Unplugged Prep

LSAT Reading Comprehension Passage Explanation – Ousmane Sembene

Below is a complete explanation for the first Reading Comprehension passage of LSAT PrepTest 52 (September 2007 LSAT) and associated questions. It’s an excerpt from Complete Reading Comprehension Explanations for LSAT PrepTests 52-61.

LSAT Reading Comprehension Passage Explanation – Ousmane Sembene

Explanations for PrepTest 52, Section 4, Questions 1-6:

The passage opens with a third party voice, “Many critics agree.” Paying attention to third party voices can be helpful when looking for the author’s opinion. Through the critics we are introduced to Ousmane Sembene. The author then gives us some background on this filmmaker’s training and his own opinion of his work. The “but” in line 8 introduces the author’s opinion, and the more specific topic of the passage: Sembene’s adaptation of the medium of film to West African culture. The “in particular” that follows re-emphasizes the importance of the preceding sentence and gives us a more specific focus of the passage.

The opening sentence of the second paragraph is the topic sentence of that paragraph, as evidenced by the examples that follow. Here the author is connecting Sembene’s work with the tradition of West African storytelling. The examples are less important than the sentence that precedes them, as usual. Lines 26-28 interpret the examples with respect to the overall topic and are followed by an example to strengthen the point made. Clearly, those lines deserve our attention. 

The third paragraph begins with a continuation keyword (moreover) and does indeed continue the point begun at the end of the first paragraph. While the second paragraph focused on the sourcing of characters, the third focuses on structure. Lines 33-38 make the point that Sembene’s work is structurally similar, and thus derived from, West African dilemma tales. Once again, the point is followed by examples.

The last paragraph includes yet another similarity, since the entire point of the passage is to illustrate the comparison begun in the first paragraph. Unlike some passages, the author closes with an important point, which is a reiteration of his disagreement with the critics mentioned in the opening lines. Recognizing this will help you to answer Question #1.

1. Main Point.

A) Too specific. The answer choice contains points made in the second and third paragraphs, but doesn’t encompass the whole passage.

B) Even more specific than A, this choice focuses on only half of the point made at the beginning of the second paragraph.

C) Suitability isn’t discussed in the passage.

D) This may well be true, but it isn’t supported by the passage. “Most” is too extreme.

E) Correct. The opening portion of the choice is general enough to encompass both the second and third paragraphs. The “social and political issues” are mentioned in the closing paragraph.

2. Detail. This is an open-ended detail question. Rather than asking you to find a defined detail, it gives you options, only one of which is found in the passage.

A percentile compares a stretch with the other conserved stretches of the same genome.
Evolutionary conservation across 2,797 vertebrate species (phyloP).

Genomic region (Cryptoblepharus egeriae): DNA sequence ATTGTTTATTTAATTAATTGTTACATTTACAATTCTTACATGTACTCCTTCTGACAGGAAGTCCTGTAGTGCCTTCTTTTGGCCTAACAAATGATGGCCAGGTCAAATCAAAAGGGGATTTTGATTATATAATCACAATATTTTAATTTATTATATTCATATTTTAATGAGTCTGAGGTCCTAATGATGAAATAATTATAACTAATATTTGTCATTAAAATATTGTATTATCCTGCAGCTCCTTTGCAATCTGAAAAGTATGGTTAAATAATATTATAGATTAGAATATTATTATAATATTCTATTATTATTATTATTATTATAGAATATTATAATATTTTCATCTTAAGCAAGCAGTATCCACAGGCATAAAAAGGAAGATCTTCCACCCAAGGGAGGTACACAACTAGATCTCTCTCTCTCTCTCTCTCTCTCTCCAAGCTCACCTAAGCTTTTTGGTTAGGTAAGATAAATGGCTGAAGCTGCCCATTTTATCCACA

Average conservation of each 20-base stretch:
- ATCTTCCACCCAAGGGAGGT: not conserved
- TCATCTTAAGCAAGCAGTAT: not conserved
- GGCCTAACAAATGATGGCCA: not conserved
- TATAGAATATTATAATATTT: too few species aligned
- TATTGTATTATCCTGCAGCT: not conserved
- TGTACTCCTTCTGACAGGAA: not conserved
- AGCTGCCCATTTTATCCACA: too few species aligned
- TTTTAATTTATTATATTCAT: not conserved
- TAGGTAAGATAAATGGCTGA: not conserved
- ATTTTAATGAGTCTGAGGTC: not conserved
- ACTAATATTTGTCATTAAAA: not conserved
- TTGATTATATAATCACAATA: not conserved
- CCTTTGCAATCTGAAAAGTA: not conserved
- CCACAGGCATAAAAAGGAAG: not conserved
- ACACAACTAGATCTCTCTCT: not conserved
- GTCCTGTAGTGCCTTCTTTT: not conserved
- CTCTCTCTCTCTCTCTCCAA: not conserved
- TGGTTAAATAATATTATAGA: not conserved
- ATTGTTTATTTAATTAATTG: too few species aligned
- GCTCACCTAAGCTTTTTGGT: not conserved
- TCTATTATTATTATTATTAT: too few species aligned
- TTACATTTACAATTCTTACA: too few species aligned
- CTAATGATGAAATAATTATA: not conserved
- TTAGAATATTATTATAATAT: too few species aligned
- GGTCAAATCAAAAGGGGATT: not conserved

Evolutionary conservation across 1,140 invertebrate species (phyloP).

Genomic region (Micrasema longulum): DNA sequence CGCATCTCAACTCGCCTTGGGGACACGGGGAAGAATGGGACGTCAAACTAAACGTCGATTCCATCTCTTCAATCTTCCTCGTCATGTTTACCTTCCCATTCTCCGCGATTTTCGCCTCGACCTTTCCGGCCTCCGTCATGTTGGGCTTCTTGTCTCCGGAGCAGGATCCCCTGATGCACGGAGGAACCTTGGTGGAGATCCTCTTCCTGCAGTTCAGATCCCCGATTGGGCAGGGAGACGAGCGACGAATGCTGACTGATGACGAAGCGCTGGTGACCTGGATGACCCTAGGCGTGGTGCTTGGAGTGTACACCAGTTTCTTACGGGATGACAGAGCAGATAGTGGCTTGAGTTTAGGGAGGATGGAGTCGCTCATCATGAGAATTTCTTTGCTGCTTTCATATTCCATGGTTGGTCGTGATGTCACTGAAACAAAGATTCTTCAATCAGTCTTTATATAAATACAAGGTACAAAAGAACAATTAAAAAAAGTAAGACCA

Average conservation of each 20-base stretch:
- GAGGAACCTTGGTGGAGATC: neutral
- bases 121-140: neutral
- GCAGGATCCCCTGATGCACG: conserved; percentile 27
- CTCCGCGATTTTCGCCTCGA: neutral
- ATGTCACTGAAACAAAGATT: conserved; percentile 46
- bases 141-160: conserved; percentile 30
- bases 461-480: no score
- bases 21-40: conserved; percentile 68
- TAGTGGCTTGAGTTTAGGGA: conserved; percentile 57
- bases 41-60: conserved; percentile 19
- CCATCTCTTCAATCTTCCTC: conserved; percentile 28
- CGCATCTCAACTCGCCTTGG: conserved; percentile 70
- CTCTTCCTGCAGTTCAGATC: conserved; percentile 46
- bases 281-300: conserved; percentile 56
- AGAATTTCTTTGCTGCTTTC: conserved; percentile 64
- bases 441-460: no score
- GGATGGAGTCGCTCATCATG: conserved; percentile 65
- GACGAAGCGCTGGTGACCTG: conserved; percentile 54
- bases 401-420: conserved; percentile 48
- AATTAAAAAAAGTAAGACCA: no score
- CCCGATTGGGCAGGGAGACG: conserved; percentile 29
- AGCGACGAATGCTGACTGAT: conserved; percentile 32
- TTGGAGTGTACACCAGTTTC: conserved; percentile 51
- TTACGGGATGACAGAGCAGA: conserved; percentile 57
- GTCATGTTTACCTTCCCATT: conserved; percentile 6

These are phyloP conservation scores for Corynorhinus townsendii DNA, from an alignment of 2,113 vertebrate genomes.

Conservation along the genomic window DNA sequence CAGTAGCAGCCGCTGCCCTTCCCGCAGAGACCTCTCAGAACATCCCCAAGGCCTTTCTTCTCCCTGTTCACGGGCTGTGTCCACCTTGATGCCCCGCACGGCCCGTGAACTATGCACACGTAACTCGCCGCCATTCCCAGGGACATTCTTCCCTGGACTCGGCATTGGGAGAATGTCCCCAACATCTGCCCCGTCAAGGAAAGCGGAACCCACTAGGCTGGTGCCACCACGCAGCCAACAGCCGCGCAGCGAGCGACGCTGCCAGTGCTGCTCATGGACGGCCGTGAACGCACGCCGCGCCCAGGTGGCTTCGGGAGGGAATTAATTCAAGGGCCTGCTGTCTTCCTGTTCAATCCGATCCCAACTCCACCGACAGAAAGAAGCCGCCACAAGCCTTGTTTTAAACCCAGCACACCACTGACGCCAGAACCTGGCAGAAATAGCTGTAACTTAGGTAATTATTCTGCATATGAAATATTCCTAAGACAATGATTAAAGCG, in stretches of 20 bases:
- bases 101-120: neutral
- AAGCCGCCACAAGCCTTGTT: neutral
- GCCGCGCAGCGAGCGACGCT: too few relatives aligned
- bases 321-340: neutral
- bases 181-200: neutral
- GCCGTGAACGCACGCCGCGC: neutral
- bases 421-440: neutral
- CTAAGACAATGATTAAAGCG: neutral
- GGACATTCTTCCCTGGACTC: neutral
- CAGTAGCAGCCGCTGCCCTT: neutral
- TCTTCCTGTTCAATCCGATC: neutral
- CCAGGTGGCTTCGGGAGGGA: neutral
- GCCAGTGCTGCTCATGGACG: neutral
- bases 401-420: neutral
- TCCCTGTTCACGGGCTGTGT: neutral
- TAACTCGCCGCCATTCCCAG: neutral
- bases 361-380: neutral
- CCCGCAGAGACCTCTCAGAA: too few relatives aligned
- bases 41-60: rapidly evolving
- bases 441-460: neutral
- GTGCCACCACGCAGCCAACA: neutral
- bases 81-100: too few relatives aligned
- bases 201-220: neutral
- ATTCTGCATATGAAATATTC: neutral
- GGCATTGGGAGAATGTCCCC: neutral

A)   Not found in the passage.

B)   Not found in the passage.

C)   Not found in the passage.

D)   Not found in the passage.

E)   Correct. Lines 36-38.

3. Strengthening. Here we have an LR question type in reading comp. Use the same strategy you would in LR. The question points you to lines 54-58; reread those lines.

A) Correct. If the same techniques are used by other African novelists unfamiliar with Marxist theory, it stands to reason that Sembene drew on that tradition.

B) An attractive wrong answer. We are, however, talking about a form that drew on these traditions, not the traditions themselves. Also, the answer is a little too general.

C) Would weaken the argument. If he synthesized Marxist theories, he drew upon them.

D) Saying that other filmmakers don’t use such techniques is irrelevant.

E) “Some films” is too weak a choice.

4. Inference. The correct answer will combine two or more statements in the passage.

A) The passage discusses his originality, not his popularity.

B) Government agencies are not mentioned.

C) While the author suggests that critics misunderstand Sembene’s work, he does not discuss Senegalese critics.

D) Correct. The second paragraph uses as examples a trickster, a corrupt civil servant, and a street merchant.

E) Censorship is not mentioned.

5. Author meaning/vocabulary. Reread the entire sentence, and consider the context. While it may seem that this is a simple vocabulary question, context here is very important.

A) The most attractive wrong answer. Most people think of the word “initial” as meaning “beginning.” However, a “series” is not mentioned in either the sentence or the paragraph.

B) The experimental nature of Sembene’s films is not discussed in this sentence.

C) Correct. Fits the context: “transformative” matches “change.”

D) One may think of Sembene’s work as unprecedented, but that is not mentioned in the sentence and does not match the meaning of the word “initiatory.”

E) “Prefatory” is related to preface, which of course serves as an introduction, coming first. This does not match the change discussed in the sentence.

6. Detail except. Each wrong answer will be found somewhere in the passage.

A) Correct. This choice is not found in the passage.

B) In line 5 we have “he asserts” followed by “awareness . . . realities of their society.” Evidence relating to traditional motifs is found throughout the passage.

C) Lines 48-49.

D) The passage discusses the anonymity of the protagonist of Borom Sarret, a street merchant.

E) “Raise their awareness” in lines 6-7 provides justification for this answer.

Authored by Robert Brind